CHESTNUT HILL, Mass. — On the road to challenging for a spot in the NCAA tournament last season, an intriguing development surfaced with the University of Wisconsin men’s hockey team.
It developed on the road, where the Badgers’ body of work was crafted.
UW was 9-4 in true road games in 2016-17, a mark that ranked sixth of 60 teams nationally.
The Badgers scored more goals per game and allowed fewer in road contests than they did at the Kohl Center. They generated more shots on goal when playing in another team’s building than they did in their own.
Doing better at home than the 8-9-1 record of last season has to be a priority for the 10th-ranked Badgers, but they’ll gladly take a repeat of the away-game narrative.
That endeavor begins tonight with a non-conference game at No. 13 Boston College and continues 35 miles north at Merrimack on Saturday.
In expressing a desire to improve the Badgers’ preparations at home this season, coach Tony Granato conceded his team’s play was better on the road.
“We were focused. We were disciplined. We stuck to our game plan longer,” he said. “We were a more complete team, looking at man to man on our roster.”
What’s different on the road? First off, consider the surroundings.
When the Badgers play at the Kohl Center, they have the normal realities of college life — classes, home tasks, sometimes noisy neighbors. On the road, they’re in a hotel, with their itineraries neatly planned. Yes, they have study sessions, generally the night before a game, but once that’s done, it’s all hockey.
“You have no outside distractions, really,” junior defenseman Peter Tischke said. “No girlfriends, no college parties or anything really going on. So it’s a nice way to focus.”
On the ice, statistics showed the Badgers to be a more productive team in away games last season.
On the road, not including five neutral-site games, the Badgers scored an average of 3.85 goals per game. At the Kohl Center, it was 3.22. They were plus-7 in goal margin in away games, minus-4 in home contests.
The disparity in shots on goal between road and home was 2.6 per game.
“The feeling of when we’re traveling is as soon as you get on that plane, you’re focused on one thing and one thing only, and that’s winning,” said junior forward Will Johnson, one of eight returning UW players who had better points-per-game production on the road last seasonthan at home.
Only two teams in the country had a bigger negative gap last season between their home record and their road ledger than UW. Ohio State was 7-7-2 at home but 13-2-3 away. Michigan State was a disastrous 2-13-1 at Munn Ice Arena and 5-8-2 in true road matches.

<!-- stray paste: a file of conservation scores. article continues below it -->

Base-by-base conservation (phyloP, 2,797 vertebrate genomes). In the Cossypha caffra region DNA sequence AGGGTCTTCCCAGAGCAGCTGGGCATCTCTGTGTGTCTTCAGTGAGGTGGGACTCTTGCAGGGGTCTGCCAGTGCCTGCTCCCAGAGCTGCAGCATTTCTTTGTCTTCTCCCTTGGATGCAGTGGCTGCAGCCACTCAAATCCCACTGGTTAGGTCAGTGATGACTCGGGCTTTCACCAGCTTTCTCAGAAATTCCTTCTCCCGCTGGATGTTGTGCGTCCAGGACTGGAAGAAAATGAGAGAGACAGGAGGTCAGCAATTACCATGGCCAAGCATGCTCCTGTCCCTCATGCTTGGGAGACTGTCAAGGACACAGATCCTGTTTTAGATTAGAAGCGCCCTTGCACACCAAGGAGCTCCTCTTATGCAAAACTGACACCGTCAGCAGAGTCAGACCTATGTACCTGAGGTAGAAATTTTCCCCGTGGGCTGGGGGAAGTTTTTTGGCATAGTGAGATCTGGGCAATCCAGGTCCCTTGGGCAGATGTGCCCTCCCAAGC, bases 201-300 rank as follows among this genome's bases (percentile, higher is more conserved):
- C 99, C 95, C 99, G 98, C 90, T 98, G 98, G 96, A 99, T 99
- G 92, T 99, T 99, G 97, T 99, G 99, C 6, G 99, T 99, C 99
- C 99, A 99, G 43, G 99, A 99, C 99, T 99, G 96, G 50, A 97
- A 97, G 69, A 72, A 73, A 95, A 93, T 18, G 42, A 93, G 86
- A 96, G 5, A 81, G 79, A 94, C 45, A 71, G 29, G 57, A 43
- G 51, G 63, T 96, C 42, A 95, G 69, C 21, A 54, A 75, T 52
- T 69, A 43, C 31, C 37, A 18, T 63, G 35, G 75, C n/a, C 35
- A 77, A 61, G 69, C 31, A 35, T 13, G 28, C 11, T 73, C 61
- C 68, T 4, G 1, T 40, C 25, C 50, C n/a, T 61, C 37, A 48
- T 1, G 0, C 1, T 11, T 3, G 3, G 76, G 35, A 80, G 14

Among 23 teams that posted a losing home record, only UW and Omaha had a winning road mark.
The development also went against recent UW history. Since producing four straight winning road records from 1997 to 2001, the Badgers have been over .500 in away games just five times in the past 16 seasons.
The losing home record bothered the Badgers and Granato, who urged a more mature approach to preparations in Madison.
“On the road, you’re together as a team,” he said. “You go on the bus to the rink in the morning, you do your meeting, you eat your meal and you’re together all the time. At home, you have to do your own thing to get yourself right. And we probably needed more structure into our game days at home.”
If the Badgers are going to get their road campaign off to a good start this season, they’ll have to stop a Massachusetts skid. They have lost five straight in the state, three of them to Boston College and two to Boston University.
When this year’s juniors started at UW in 2015, their first road trip was a 6-0 loss to the Eagles and a 4-1 setback to the Terriers.
Tischke said he remembers the nerves being “really high” for a rookie in that setting. Six of the Badgers’ seven freshmen have played in each of the three home games that started this season, and they’ll be the ones feeling the heat tonight.
“We’ll just make sure that they feel comfortable and just keep preaching confidence, like, ‘You can do this. You’re here for a reason,’ ” Tischke said.
After beginning Big Ten Conference play with a pair of intense games against Ohio State last week, UW doesn’t have room to take a breather as the non-league slate resumes.
Granato gave players a day off from practice on Tuesday because they’re in the middle of a class period heavy with tests. It’s right back to work this weekend, with the comforts of the road waiting.
“You’ve got to keep that same level of play throughout every game because like we learned last year there’s no small games,” junior center Seamus Malone said. “Down the road when we’re trying to make the tournament, any game counts.”